Brand building and brand management is a science and an art. In order to succeed as a business, it’s imperative that you have a basic understanding of branding and how to leverage it to benefit your company and the people you serve. Brand management involves using your limited resources to carve out a unique identity in your market. Here are several key things you need to know about brand building.

1. Brand Awareness

The degree that customers recognize your business or product determines your brand awareness. Whether you’re refreshing an older brand or promoting something new, creating brand awareness is crucial. Highlighting the distinctive qualities of your product or service is a key element. In the last ten years, social media has emerged as one of the most important ways to enhance brand awareness. If you maintain a high level of brand awareness, you’ll generate more sales.

2. Brand Promises

Ever heard of a brand promise? It’s a brief statement that lets customers know what they can expect from your brand and how you serve them. Mission statements, slogans, or taglines may serve as brand promises. Sometimes it’s a standalone statement that relates to the quality of the customer experience, services, or products. Your brand promise needs to be memorable, credible, and bring value to your potential customer.

3. Brand Exposure

If your brand is underexposed and operates “below the radar,” think again and get out of stealth mode. At the same time, it’s unwise to risk overexposure. Most successful brands have wide exposure and a sense of mystique and scarcity. This will increase the level of demand. Study similar brands to yours (the successful ones) to get an idea of how to best balance your level of exposure. There’s no need to be standoffish regarding your brand, just astute in how you manage your exposure and accessibility.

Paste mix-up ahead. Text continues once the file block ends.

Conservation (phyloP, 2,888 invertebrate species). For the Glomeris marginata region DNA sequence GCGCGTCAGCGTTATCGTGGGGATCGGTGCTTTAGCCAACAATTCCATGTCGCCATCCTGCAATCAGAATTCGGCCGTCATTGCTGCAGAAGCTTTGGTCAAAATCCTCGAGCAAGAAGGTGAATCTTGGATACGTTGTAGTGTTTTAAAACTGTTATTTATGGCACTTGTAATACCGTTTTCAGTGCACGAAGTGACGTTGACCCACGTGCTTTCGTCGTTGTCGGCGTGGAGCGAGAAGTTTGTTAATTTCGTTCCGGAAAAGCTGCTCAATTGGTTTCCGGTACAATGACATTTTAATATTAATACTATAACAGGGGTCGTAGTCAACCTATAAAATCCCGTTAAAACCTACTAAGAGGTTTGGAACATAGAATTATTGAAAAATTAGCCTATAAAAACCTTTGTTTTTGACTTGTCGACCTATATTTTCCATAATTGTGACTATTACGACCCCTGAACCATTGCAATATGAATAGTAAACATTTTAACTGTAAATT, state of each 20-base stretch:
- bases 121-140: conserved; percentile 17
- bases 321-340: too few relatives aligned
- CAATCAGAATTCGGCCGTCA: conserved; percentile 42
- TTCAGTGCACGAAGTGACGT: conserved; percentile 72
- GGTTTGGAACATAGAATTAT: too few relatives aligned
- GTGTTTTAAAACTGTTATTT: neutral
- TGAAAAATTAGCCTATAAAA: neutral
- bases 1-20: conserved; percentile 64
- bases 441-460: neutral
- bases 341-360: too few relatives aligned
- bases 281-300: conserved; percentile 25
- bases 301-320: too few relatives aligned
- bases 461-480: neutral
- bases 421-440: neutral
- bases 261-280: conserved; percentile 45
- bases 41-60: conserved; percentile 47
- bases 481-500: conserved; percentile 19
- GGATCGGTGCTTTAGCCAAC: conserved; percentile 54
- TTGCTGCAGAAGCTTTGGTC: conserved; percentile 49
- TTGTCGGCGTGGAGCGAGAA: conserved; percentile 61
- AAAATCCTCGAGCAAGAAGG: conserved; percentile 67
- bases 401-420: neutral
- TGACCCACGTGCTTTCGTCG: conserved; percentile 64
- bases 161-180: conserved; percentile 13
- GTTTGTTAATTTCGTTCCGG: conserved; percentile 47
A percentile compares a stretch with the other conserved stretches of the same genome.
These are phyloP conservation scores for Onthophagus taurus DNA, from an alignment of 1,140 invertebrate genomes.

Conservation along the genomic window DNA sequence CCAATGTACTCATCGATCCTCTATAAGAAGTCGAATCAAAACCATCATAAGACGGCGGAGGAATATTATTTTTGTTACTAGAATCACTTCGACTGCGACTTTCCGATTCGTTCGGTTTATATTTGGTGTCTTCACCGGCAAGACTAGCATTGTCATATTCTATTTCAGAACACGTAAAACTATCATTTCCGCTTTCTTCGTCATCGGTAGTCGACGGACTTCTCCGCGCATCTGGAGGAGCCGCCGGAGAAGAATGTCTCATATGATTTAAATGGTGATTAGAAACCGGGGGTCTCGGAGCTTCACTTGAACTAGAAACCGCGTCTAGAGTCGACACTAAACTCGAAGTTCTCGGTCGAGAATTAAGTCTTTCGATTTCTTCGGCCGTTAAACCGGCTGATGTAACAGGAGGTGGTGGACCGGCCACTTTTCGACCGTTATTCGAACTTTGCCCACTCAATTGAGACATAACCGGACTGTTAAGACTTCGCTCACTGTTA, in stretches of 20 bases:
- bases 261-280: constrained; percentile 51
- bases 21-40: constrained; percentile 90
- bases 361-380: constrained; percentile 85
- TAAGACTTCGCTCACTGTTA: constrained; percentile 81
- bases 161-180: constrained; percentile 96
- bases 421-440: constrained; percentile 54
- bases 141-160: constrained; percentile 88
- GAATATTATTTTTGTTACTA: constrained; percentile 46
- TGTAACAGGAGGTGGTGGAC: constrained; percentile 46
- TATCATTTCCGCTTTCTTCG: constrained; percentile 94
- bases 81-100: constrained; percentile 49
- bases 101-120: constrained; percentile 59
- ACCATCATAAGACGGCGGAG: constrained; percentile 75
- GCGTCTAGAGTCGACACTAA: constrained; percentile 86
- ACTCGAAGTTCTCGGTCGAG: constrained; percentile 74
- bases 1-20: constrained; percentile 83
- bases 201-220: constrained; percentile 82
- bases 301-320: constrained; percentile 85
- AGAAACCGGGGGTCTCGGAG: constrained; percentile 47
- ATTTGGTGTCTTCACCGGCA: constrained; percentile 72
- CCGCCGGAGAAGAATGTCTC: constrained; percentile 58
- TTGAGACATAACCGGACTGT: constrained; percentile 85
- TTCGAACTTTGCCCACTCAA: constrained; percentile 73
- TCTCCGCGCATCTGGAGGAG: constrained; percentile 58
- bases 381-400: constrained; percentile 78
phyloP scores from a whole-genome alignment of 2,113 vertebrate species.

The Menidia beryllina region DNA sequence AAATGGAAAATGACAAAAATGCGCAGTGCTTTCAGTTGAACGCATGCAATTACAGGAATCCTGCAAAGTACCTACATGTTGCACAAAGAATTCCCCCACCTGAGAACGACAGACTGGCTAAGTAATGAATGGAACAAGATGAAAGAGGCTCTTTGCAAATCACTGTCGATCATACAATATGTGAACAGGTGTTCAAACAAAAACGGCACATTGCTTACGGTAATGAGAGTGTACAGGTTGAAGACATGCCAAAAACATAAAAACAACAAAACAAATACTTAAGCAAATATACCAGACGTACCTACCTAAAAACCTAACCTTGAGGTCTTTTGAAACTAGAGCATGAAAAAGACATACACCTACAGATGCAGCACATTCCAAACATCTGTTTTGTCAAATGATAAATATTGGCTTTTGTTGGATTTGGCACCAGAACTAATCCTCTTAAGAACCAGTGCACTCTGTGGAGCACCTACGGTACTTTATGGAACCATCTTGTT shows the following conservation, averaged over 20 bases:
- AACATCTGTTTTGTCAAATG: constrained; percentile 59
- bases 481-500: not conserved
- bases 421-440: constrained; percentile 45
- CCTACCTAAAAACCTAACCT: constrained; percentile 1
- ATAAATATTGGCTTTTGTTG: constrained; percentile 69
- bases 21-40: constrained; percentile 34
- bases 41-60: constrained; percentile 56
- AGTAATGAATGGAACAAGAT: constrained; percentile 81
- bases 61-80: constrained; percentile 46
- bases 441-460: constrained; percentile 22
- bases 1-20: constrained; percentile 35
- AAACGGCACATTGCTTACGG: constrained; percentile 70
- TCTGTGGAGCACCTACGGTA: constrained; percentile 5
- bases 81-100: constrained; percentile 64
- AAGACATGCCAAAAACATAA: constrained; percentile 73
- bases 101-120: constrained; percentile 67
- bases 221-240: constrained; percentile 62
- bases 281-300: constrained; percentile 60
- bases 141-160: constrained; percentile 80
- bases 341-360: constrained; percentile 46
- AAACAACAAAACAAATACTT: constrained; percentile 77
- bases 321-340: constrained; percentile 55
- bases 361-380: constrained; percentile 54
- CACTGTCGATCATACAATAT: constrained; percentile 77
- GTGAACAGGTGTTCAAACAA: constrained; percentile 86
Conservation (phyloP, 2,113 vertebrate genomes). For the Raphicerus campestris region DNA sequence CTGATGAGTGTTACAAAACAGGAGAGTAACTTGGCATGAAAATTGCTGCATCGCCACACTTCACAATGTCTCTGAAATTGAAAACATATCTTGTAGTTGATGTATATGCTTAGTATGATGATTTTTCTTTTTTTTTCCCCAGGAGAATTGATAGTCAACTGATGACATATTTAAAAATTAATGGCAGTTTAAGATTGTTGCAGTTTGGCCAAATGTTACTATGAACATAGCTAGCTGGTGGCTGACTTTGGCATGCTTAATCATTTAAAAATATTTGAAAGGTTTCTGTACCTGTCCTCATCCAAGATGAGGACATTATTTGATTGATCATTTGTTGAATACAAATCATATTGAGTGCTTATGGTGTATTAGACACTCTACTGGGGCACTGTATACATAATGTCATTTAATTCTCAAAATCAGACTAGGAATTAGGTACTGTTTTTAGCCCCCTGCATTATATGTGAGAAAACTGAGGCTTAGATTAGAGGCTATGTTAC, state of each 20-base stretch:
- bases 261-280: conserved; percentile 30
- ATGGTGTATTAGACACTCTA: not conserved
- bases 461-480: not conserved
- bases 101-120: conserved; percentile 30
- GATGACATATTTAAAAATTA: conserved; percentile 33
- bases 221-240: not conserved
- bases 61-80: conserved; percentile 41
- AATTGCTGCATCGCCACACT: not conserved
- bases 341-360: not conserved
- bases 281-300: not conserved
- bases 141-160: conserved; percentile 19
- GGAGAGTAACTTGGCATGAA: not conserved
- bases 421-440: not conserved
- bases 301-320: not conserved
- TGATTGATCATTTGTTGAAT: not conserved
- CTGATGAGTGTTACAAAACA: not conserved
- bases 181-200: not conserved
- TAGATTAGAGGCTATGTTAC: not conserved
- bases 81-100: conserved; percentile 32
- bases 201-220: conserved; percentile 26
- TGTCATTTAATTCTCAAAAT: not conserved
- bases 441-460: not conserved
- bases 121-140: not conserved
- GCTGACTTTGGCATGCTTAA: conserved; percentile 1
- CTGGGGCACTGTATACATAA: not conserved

4. Brand Experience

Brand experience has to do with every intellectual, emotional, and sensory experience that is inherent in your customer relationship. It should go without saying, but be sure that your brand experience is completely consistent with your brand identity. Starbucks is a prime example of a well-thought-out brand experience. Go through every customer touchpoint to ensure that the people you serve experience a holistic sense of pleasure and being well-cared-for. Factor customer-facing interactions into your evaluation of the brand experience.

Brand management requires attention to broad ideas as well as fine details. Consider these concepts as you craft your plan.